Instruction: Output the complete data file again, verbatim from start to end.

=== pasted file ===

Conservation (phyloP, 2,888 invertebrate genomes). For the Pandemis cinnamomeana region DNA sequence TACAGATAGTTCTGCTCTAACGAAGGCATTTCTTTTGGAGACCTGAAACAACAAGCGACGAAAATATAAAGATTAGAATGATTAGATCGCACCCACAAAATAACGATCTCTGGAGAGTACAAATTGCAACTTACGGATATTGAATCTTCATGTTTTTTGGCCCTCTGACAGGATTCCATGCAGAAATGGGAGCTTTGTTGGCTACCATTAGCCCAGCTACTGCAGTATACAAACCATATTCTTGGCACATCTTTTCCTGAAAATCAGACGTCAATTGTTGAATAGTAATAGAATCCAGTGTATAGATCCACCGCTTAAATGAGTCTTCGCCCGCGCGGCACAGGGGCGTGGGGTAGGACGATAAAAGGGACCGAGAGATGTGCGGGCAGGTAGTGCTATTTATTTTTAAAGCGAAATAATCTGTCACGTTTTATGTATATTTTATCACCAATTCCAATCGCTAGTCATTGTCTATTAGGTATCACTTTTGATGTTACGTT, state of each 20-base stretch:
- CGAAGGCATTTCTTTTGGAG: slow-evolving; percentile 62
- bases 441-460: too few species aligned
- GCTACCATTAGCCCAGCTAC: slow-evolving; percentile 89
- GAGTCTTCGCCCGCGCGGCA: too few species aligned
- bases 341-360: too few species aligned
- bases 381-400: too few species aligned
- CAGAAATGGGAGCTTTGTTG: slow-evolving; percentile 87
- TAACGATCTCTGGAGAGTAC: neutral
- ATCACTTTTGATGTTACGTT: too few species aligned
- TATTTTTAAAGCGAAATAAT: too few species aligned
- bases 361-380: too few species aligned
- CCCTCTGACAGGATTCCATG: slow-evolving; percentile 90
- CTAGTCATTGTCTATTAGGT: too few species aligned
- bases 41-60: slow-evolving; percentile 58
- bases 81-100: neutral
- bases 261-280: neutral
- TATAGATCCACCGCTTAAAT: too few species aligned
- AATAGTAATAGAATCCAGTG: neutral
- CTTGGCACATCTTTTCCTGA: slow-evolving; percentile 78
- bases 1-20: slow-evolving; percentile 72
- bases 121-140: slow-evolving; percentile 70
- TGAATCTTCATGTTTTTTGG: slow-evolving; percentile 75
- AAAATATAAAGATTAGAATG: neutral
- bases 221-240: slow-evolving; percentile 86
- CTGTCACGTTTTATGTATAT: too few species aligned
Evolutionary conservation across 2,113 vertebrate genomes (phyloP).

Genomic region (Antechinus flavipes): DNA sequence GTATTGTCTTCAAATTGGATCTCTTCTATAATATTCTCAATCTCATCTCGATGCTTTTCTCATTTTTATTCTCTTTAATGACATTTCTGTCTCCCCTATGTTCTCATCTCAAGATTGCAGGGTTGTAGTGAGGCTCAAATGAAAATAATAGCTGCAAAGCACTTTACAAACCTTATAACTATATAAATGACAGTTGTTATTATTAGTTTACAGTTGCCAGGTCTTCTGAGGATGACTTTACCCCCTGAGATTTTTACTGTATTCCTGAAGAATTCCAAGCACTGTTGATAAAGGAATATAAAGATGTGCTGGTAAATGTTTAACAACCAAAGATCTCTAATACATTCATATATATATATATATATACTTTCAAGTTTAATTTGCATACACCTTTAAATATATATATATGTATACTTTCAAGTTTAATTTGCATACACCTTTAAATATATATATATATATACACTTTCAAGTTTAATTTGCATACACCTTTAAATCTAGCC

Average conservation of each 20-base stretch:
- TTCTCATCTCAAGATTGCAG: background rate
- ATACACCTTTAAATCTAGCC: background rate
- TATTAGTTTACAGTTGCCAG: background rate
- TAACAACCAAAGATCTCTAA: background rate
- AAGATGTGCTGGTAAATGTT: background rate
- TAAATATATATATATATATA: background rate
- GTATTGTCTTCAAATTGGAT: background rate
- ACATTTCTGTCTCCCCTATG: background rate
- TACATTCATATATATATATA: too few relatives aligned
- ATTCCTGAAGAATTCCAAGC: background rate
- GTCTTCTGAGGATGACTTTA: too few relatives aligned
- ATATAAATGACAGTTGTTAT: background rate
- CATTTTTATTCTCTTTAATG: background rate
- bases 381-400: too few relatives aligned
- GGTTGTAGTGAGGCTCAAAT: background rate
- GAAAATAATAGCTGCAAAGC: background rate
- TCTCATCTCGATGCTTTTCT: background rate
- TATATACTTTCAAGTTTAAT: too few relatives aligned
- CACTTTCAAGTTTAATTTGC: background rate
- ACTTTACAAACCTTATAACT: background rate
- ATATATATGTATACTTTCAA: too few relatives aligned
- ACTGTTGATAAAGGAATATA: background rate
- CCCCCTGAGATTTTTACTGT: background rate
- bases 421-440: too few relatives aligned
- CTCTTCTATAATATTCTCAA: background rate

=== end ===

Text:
Conservation (phyloP, 2,888 invertebrate genomes). For the Pandemis cinnamomeana region DNA sequence TACAGATAGTTCTGCTCTAACGAAGGCATTTCTTTTGGAGACCTGAAACAACAAGCGACGAAAATATAAAGATTAGAATGATTAGATCGCACCCACAAAATAACGATCTCTGGAGAGTACAAATTGCAACTTACGGATATTGAATCTTCATGTTTTTTGGCCCTCTGACAGGATTCCATGCAGAAATGGGAGCTTTGTTGGCTACCATTAGCCCAGCTACTGCAGTATACAAACCATATTCTTGGCACATCTTTTCCTGAAAATCAGACGTCAATTGTTGAATAGTAATAGAATCCAGTGTATAGATCCACCGCTTAAATGAGTCTTCGCCCGCGCGGCACAGGGGCGTGGGGTAGGACGATAAAAGGGACCGAGAGATGTGCGGGCAGGTAGTGCTATTTATTTTTAAAGCGAAATAATCTGTCACGTTTTATGTATATTTTATCACCAATTCCAATCGCTAGTCATTGTCTATTAGGTATCACTTTTGATGTTACGTT, state of each 20-base stretch:
- CGAAGGCATTTCTTTTGGAG: slow-evolving; percentile 62
- bases 441-460: too few species aligned
- GCTACCATTAGCCCAGCTAC: slow-evolving; percentile 89
- GAGTCTTCGCCCGCGCGGCA: too few species aligned
- bases 341-360: too few species aligned
- bases 381-400: too few species aligned
- CAGAAATGGGAGCTTTGTTG: slow-evolving; percentile 87
- TAACGATCTCTGGAGAGTAC: neutral
- ATCACTTTTGATGTTACGTT: too few species aligned
- TATTTTTAAAGCGAAATAAT: too few species aligned
- bases 361-380: too few species aligned
- CCCTCTGACAGGATTCCATG: slow-evolving; percentile 90
- CTAGTCATTGTCTATTAGGT: too few species aligned
- bases 41-60: slow-evolving; percentile 58
- bases 81-100: neutral
- bases 261-280: neutral
- TATAGATCCACCGCTTAAAT: too few species aligned
- AATAGTAATAGAATCCAGTG: neutral
- CTTGGCACATCTTTTCCTGA: slow-evolving; percentile 78
- bases 1-20: slow-evolving; percentile 72
- bases 121-140: slow-evolving; percentile 70
- TGAATCTTCATGTTTTTTGG: slow-evolving; percentile 75
- AAAATATAAAGATTAGAATG: neutral
- bases 221-240: slow-evolving; percentile 86
- CTGTCACGTTTTATGTATAT: too few species aligned
Evolutionary conservation across 2,113 vertebrate genomes (phyloP).

Genomic region (Antechinus flavipes): DNA sequence GTATTGTCTTCAAATTGGATCTCTTCTATAATATTCTCAATCTCATCTCGATGCTTTTCTCATTTTTATTCTCTTTAATGACATTTCTGTCTCCCCTATGTTCTCATCTCAAGATTGCAGGGTTGTAGTGAGGCTCAAATGAAAATAATAGCTGCAAAGCACTTTACAAACCTTATAACTATATAAATGACAGTTGTTATTATTAGTTTACAGTTGCCAGGTCTTCTGAGGATGACTTTACCCCCTGAGATTTTTACTGTATTCCTGAAGAATTCCAAGCACTGTTGATAAAGGAATATAAAGATGTGCTGGTAAATGTTTAACAACCAAAGATCTCTAATACATTCATATATATATATATATATACTTTCAAGTTTAATTTGCATACACCTTTAAATATATATATATGTATACTTTCAAGTTTAATTTGCATACACCTTTAAATATATATATATATATACACTTTCAAGTTTAATTTGCATACACCTTTAAATCTAGCC

Average conservation of each 20-base stretch:
- TTCTCATCTCAAGATTGCAG: background rate
- ATACACCTTTAAATCTAGCC: background rate
- TATTAGTTTACAGTTGCCAG: background rate
- TAACAACCAAAGATCTCTAA: background rate
- AAGATGTGCTGGTAAATGTT: background rate
- TAAATATATATATATATATA: background rate
- GTATTGTCTTCAAATTGGAT: background rate
- ACATTTCTGTCTCCCCTATG: background rate
- TACATTCATATATATATATA: too few relatives aligned
- ATTCCTGAAGAATTCCAAGC: background rate
- GTCTTCTGAGGATGACTTTA: too few relatives aligned
- ATATAAATGACAGTTGTTAT: background rate
- CATTTTTATTCTCTTTAATG: background rate
- bases 381-400: too few relatives aligned
- GGTTGTAGTGAGGCTCAAAT: background rate
- GAAAATAATAGCTGCAAAGC: background rate
- TCTCATCTCGATGCTTTTCT: background rate
- TATATACTTTCAAGTTTAAT: too few relatives aligned
- CACTTTCAAGTTTAATTTGC: background rate
- ACTTTACAAACCTTATAACT: background rate
- ATATATATGTATACTTTCAA: too few relatives aligned
- ACTGTTGATAAAGGAATATA: background rate
- CCCCCTGAGATTTTTACTGT: background rate
- bases 421-440: too few relatives aligned
- CTCTTCTATAATATTCTCAA: background rate